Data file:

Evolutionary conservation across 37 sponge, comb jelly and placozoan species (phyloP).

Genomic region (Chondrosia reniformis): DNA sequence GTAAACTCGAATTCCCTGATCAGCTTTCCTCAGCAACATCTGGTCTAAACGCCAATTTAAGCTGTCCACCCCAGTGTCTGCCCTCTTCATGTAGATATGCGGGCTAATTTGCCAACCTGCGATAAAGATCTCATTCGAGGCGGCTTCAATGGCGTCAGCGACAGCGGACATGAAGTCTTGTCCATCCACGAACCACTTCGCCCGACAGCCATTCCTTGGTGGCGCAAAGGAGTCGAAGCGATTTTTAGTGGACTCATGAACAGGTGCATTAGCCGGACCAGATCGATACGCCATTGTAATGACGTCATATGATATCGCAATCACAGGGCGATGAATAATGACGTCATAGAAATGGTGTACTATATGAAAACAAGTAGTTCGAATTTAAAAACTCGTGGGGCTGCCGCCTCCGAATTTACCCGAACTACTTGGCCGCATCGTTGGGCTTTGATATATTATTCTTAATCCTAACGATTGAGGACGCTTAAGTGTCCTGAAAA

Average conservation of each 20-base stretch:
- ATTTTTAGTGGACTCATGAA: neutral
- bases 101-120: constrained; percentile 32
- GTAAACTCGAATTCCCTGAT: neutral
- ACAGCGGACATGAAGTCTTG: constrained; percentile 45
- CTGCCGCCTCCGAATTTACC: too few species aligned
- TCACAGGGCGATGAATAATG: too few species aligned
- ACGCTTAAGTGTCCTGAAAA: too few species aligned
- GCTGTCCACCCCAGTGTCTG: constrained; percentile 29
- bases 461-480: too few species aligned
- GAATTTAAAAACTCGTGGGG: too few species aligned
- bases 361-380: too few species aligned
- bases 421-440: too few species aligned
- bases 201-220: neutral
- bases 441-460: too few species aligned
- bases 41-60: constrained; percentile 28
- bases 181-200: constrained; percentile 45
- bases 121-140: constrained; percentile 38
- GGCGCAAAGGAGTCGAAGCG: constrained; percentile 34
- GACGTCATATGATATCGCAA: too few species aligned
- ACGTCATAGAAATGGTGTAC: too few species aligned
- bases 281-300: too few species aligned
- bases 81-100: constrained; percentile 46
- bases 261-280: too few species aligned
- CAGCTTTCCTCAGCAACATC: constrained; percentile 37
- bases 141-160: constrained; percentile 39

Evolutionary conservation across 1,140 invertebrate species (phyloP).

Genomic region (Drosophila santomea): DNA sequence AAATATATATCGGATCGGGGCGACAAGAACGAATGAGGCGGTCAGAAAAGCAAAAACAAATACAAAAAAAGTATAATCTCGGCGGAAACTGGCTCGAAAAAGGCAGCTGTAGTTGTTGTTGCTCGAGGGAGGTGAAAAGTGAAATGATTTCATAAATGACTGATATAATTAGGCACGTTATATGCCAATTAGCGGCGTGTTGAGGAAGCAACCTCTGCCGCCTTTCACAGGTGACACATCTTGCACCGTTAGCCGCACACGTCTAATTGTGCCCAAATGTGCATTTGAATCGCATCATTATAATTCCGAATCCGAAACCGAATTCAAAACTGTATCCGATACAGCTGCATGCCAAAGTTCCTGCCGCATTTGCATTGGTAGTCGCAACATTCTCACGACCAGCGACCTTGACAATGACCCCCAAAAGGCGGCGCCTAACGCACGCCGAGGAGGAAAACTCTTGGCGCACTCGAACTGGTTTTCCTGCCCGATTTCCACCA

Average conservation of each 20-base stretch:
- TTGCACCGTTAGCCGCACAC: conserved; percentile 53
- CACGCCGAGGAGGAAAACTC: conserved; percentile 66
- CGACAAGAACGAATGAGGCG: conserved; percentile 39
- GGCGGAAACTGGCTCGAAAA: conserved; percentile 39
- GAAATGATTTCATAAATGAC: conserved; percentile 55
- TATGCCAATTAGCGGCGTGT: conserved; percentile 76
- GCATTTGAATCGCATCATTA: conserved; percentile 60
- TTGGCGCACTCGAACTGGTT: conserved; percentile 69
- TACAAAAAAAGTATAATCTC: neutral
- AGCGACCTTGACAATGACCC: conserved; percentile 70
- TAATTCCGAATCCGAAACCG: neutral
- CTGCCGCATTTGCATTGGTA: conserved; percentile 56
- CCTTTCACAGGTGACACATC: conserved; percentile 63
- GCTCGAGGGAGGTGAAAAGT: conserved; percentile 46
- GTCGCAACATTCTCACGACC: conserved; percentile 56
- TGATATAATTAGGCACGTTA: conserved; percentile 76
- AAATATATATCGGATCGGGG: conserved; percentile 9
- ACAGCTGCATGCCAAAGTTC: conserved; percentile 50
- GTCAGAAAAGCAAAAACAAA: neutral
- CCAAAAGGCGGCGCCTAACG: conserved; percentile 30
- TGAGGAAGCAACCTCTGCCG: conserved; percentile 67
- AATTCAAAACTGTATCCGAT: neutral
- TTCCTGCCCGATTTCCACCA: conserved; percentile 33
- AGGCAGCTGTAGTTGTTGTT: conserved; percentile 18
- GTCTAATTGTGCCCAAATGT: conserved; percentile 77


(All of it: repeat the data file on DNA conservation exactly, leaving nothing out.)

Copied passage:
Evolutionary conservation across 37 sponge, comb jelly and placozoan species (phyloP).

Genomic region (Chondrosia reniformis): DNA sequence GTAAACTCGAATTCCCTGATCAGCTTTCCTCAGCAACATCTGGTCTAAACGCCAATTTAAGCTGTCCACCCCAGTGTCTGCCCTCTTCATGTAGATATGCGGGCTAATTTGCCAACCTGCGATAAAGATCTCATTCGAGGCGGCTTCAATGGCGTCAGCGACAGCGGACATGAAGTCTTGTCCATCCACGAACCACTTCGCCCGACAGCCATTCCTTGGTGGCGCAAAGGAGTCGAAGCGATTTTTAGTGGACTCATGAACAGGTGCATTAGCCGGACCAGATCGATACGCCATTGTAATGACGTCATATGATATCGCAATCACAGGGCGATGAATAATGACGTCATAGAAATGGTGTACTATATGAAAACAAGTAGTTCGAATTTAAAAACTCGTGGGGCTGCCGCCTCCGAATTTACCCGAACTACTTGGCCGCATCGTTGGGCTTTGATATATTATTCTTAATCCTAACGATTGAGGACGCTTAAGTGTCCTGAAAA

Average conservation of each 20-base stretch:
- ATTTTTAGTGGACTCATGAA: neutral
- bases 101-120: constrained; percentile 32
- GTAAACTCGAATTCCCTGAT: neutral
- ACAGCGGACATGAAGTCTTG: constrained; percentile 45
- CTGCCGCCTCCGAATTTACC: too few species aligned
- TCACAGGGCGATGAATAATG: too few species aligned
- ACGCTTAAGTGTCCTGAAAA: too few species aligned
- GCTGTCCACCCCAGTGTCTG: constrained; percentile 29
- bases 461-480: too few species aligned
- GAATTTAAAAACTCGTGGGG: too few species aligned
- bases 361-380: too few species aligned
- bases 421-440: too few species aligned
- bases 201-220: neutral
- bases 441-460: too few species aligned
- bases 41-60: constrained; percentile 28
- bases 181-200: constrained; percentile 45
- bases 121-140: constrained; percentile 38
- GGCGCAAAGGAGTCGAAGCG: constrained; percentile 34
- GACGTCATATGATATCGCAA: too few species aligned
- ACGTCATAGAAATGGTGTAC: too few species aligned
- bases 281-300: too few species aligned
- bases 81-100: constrained; percentile 46
- bases 261-280: too few species aligned
- CAGCTTTCCTCAGCAACATC: constrained; percentile 37
- bases 141-160: constrained; percentile 39

Evolutionary conservation across 1,140 invertebrate species (phyloP).

Genomic region (Drosophila santomea): DNA sequence AAATATATATCGGATCGGGGCGACAAGAACGAATGAGGCGGTCAGAAAAGCAAAAACAAATACAAAAAAAGTATAATCTCGGCGGAAACTGGCTCGAAAAAGGCAGCTGTAGTTGTTGTTGCTCGAGGGAGGTGAAAAGTGAAATGATTTCATAAATGACTGATATAATTAGGCACGTTATATGCCAATTAGCGGCGTGTTGAGGAAGCAACCTCTGCCGCCTTTCACAGGTGACACATCTTGCACCGTTAGCCGCACACGTCTAATTGTGCCCAAATGTGCATTTGAATCGCATCATTATAATTCCGAATCCGAAACCGAATTCAAAACTGTATCCGATACAGCTGCATGCCAAAGTTCCTGCCGCATTTGCATTGGTAGTCGCAACATTCTCACGACCAGCGACCTTGACAATGACCCCCAAAAGGCGGCGCCTAACGCACGCCGAGGAGGAAAACTCTTGGCGCACTCGAACTGGTTTTCCTGCCCGATTTCCACCA

Average conservation of each 20-base stretch:
- TTGCACCGTTAGCCGCACAC: conserved; percentile 53
- CACGCCGAGGAGGAAAACTC: conserved; percentile 66
- CGACAAGAACGAATGAGGCG: conserved; percentile 39
- GGCGGAAACTGGCTCGAAAA: conserved; percentile 39
- GAAATGATTTCATAAATGAC: conserved; percentile 55
- TATGCCAATTAGCGGCGTGT: conserved; percentile 76
- GCATTTGAATCGCATCATTA: conserved; percentile 60
- TTGGCGCACTCGAACTGGTT: conserved; percentile 69
- TACAAAAAAAGTATAATCTC: neutral
- AGCGACCTTGACAATGACCC: conserved; percentile 70
- TAATTCCGAATCCGAAACCG: neutral
- CTGCCGCATTTGCATTGGTA: conserved; percentile 56
- CCTTTCACAGGTGACACATC: conserved; percentile 63
- GCTCGAGGGAGGTGAAAAGT: conserved; percentile 46
- GTCGCAACATTCTCACGACC: conserved; percentile 56
- TGATATAATTAGGCACGTTA: conserved; percentile 76
- AAATATATATCGGATCGGGG: conserved; percentile 9
- ACAGCTGCATGCCAAAGTTC: conserved; percentile 50
- GTCAGAAAAGCAAAAACAAA: neutral
- CCAAAAGGCGGCGCCTAACG: conserved; percentile 30
- TGAGGAAGCAACCTCTGCCG: conserved; percentile 67
- AATTCAAAACTGTATCCGAT: neutral
- TTCCTGCCCGATTTCCACCA: conserved; percentile 33
- AGGCAGCTGTAGTTGTTGTT: conserved; percentile 18
- GTCTAATTGTGCCCAAATGT: conserved; percentile 77